wool soaps

I recently came across several tutorials for felting wool onto soap and had to try it!  Along with being beautiful and useful (use them like a loofah), they are simple and quick to make!  I am a fan of instant craft-i-fication . . . No, I haven’t finished Henry’s quilt yet (thanks for asking) . . .  but I made these in under an hour:

Here’s What You Need:

wool roving (raw wool which has been cleaned, carded and sometimes dyed)

soap in any shape you like (I didn’t have egg soaps, so I shaved a bar of soap into little bits, added some water and molded it like clay into eggs)

hot water

Here’s What  You Do:

Cover the soap with wool roving.  Use about twice as much as you think you’ll need, because the felting process causes the wool to shrink.  Then, dribble hot water onto the wool and soap with your hands.  Don’t dunk it in the water or the wool will slip off.  Dribble and press, dribble and press.  It will begin to stick together.  Here is a photo tutorial for you visual learners.  Don’t worry that you’re working up a lather in the process — the soap actually helps the wool to felt.  Once it’s beginning to stick together, start rubbing.  Some people use felting mats, but I don’t have any so I just used my hands.  Be sure to rub all sides.  If the lather is taking over, dribble more water to rinse it and then keep rubbing!  The wool is felted when you pull on it with your fingers and it doesn’t pull away.  Let them dry, take some photos, post them to your blog, give them as gifts, or stick them in an Easter basket (you don’t have to tell anyone how easy they were)!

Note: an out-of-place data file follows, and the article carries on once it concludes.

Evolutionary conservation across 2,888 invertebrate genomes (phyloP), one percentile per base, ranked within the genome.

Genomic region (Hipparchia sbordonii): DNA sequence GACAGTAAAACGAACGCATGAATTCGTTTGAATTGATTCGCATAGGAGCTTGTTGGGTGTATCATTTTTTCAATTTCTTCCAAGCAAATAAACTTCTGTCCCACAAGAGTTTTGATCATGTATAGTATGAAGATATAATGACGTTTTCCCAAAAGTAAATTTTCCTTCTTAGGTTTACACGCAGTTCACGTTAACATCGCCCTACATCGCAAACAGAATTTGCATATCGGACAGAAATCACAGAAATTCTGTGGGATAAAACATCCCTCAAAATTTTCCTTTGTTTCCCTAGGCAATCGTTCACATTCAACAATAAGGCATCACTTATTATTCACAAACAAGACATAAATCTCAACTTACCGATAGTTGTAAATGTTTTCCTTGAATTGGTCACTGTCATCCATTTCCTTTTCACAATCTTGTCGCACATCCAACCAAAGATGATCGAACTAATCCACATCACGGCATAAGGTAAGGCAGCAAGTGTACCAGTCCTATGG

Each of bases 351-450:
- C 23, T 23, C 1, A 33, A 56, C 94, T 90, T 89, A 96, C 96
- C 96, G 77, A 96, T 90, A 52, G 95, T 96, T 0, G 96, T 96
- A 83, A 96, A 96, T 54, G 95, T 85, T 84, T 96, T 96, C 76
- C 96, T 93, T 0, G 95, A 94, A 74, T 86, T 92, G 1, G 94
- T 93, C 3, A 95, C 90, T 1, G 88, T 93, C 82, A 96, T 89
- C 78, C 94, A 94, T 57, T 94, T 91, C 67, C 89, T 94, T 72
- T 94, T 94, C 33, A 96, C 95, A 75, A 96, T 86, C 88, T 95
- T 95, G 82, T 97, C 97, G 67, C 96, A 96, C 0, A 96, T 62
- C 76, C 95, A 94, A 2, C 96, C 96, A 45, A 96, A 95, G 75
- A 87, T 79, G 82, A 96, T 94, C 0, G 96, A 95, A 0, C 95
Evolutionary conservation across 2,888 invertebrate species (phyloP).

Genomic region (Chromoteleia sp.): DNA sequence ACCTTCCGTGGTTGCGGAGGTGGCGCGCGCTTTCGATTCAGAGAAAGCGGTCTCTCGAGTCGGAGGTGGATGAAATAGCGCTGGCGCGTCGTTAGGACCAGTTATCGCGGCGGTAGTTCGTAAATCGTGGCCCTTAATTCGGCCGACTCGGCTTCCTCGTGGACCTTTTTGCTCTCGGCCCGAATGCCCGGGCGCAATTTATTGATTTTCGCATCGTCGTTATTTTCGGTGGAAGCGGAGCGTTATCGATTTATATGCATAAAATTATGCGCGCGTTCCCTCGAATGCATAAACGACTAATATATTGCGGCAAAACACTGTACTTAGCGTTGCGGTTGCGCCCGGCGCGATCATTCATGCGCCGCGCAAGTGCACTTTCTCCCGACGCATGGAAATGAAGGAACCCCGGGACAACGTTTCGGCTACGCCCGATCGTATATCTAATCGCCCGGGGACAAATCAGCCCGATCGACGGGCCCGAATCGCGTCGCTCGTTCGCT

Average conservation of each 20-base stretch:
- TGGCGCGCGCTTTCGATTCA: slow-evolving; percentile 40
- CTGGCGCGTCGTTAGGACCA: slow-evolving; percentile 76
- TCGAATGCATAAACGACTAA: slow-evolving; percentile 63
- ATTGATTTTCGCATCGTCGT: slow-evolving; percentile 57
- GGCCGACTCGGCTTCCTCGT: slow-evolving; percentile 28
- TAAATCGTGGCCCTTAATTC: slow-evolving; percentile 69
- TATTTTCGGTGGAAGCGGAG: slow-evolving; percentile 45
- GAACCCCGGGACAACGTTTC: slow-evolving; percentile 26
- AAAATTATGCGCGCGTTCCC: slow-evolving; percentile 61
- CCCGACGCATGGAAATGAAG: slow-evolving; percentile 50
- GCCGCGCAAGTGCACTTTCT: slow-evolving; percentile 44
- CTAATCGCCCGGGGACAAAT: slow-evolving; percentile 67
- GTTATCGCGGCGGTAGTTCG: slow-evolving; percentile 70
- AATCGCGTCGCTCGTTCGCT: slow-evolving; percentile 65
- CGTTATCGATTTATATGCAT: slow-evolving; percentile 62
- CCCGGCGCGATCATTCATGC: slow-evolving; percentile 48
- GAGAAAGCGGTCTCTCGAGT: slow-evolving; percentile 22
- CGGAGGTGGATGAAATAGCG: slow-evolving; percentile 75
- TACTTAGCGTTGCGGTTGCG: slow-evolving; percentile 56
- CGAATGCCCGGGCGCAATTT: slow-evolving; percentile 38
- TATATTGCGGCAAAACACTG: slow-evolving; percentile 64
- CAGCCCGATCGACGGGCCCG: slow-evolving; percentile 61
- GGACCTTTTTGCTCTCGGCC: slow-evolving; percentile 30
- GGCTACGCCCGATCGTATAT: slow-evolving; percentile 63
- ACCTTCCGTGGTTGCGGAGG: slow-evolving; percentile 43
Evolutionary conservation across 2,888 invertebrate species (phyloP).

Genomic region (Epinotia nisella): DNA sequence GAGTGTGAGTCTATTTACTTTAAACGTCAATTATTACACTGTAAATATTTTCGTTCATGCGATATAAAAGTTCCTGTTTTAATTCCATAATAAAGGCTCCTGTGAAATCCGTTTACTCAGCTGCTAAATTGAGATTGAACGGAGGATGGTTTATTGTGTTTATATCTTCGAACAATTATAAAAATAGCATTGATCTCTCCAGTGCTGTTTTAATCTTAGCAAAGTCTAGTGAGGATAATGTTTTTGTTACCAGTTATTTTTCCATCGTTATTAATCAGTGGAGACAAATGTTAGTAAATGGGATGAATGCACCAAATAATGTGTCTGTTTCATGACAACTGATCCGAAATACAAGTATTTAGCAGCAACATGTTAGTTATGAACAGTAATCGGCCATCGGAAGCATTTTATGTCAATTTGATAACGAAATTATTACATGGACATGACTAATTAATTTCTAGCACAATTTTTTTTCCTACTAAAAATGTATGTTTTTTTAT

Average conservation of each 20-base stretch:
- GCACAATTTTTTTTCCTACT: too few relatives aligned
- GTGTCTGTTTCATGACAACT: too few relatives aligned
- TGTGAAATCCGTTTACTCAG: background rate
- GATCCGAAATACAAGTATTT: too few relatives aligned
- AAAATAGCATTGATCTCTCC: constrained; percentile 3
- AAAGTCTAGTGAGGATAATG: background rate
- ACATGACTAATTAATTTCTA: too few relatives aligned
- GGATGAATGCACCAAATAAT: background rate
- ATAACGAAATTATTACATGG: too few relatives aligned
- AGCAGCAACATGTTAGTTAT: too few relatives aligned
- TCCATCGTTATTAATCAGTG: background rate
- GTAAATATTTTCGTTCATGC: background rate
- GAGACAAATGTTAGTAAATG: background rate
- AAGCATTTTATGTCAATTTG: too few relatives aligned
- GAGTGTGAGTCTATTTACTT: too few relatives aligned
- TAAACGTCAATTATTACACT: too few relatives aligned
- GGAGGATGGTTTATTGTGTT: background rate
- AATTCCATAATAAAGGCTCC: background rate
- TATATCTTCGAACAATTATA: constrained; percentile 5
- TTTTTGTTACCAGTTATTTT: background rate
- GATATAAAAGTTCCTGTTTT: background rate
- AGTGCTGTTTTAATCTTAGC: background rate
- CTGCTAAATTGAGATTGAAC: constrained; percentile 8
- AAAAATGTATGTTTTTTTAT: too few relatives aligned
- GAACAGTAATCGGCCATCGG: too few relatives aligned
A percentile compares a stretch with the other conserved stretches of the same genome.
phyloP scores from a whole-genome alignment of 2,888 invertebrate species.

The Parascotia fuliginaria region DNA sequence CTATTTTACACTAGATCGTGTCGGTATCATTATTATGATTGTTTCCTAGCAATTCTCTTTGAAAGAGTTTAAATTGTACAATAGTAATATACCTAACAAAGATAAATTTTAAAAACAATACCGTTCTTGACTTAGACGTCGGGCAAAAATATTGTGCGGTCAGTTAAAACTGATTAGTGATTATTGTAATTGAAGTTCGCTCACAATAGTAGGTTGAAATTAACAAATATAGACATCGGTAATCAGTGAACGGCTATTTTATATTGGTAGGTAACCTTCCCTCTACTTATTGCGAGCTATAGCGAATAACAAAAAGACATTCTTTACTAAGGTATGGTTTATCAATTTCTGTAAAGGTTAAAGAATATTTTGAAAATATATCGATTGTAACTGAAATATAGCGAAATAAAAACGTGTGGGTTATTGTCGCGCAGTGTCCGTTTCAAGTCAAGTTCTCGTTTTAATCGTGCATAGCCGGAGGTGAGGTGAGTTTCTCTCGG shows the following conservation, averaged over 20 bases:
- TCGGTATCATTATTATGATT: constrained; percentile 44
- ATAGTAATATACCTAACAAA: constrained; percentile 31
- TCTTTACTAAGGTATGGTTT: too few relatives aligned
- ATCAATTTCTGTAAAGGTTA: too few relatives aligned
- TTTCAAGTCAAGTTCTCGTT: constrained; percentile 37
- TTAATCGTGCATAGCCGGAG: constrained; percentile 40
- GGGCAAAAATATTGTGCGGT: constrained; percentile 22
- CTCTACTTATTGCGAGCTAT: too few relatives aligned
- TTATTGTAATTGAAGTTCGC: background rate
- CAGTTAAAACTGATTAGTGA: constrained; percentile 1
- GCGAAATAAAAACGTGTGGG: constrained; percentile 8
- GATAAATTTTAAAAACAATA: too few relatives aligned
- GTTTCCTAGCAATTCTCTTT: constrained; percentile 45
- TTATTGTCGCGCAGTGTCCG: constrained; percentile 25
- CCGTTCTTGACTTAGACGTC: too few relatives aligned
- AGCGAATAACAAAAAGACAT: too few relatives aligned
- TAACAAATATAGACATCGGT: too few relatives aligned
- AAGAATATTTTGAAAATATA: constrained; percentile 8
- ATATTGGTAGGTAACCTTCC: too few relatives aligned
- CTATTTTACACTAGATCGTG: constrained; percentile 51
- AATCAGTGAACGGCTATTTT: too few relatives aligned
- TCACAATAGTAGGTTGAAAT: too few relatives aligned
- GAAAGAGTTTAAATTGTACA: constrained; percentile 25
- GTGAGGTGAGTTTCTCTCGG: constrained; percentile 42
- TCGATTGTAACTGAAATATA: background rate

Needle Felting

Ahhh, the blog neglect has begun.  I knew it would happen . . . but just look at my good excuse!  My free time has been claimed by a new discovery (of a very old craft): needle felting!  If you’re not familiar with the method (I wasn’t), it is done by stabbing wool roving (raw wool that has been cleaned, carded and sometimes dyed) with a special barbed needle until you reach the desired shape.  I love it for its simplicity, for the colors and for its ability to satisfy the fickle and impatient crafter in me!

I started with rattles, inspired by little Henry’s newfound shaking skills which could leave him bruised by other toys.  Then I moved on to the matryoshka dolls, which I haven’t finished but still couldn’t wait to post here:

Once I felt more confident in creating little wool sculptures, I made this, um, woolidermy . . .

I’d love to hear your thoughts!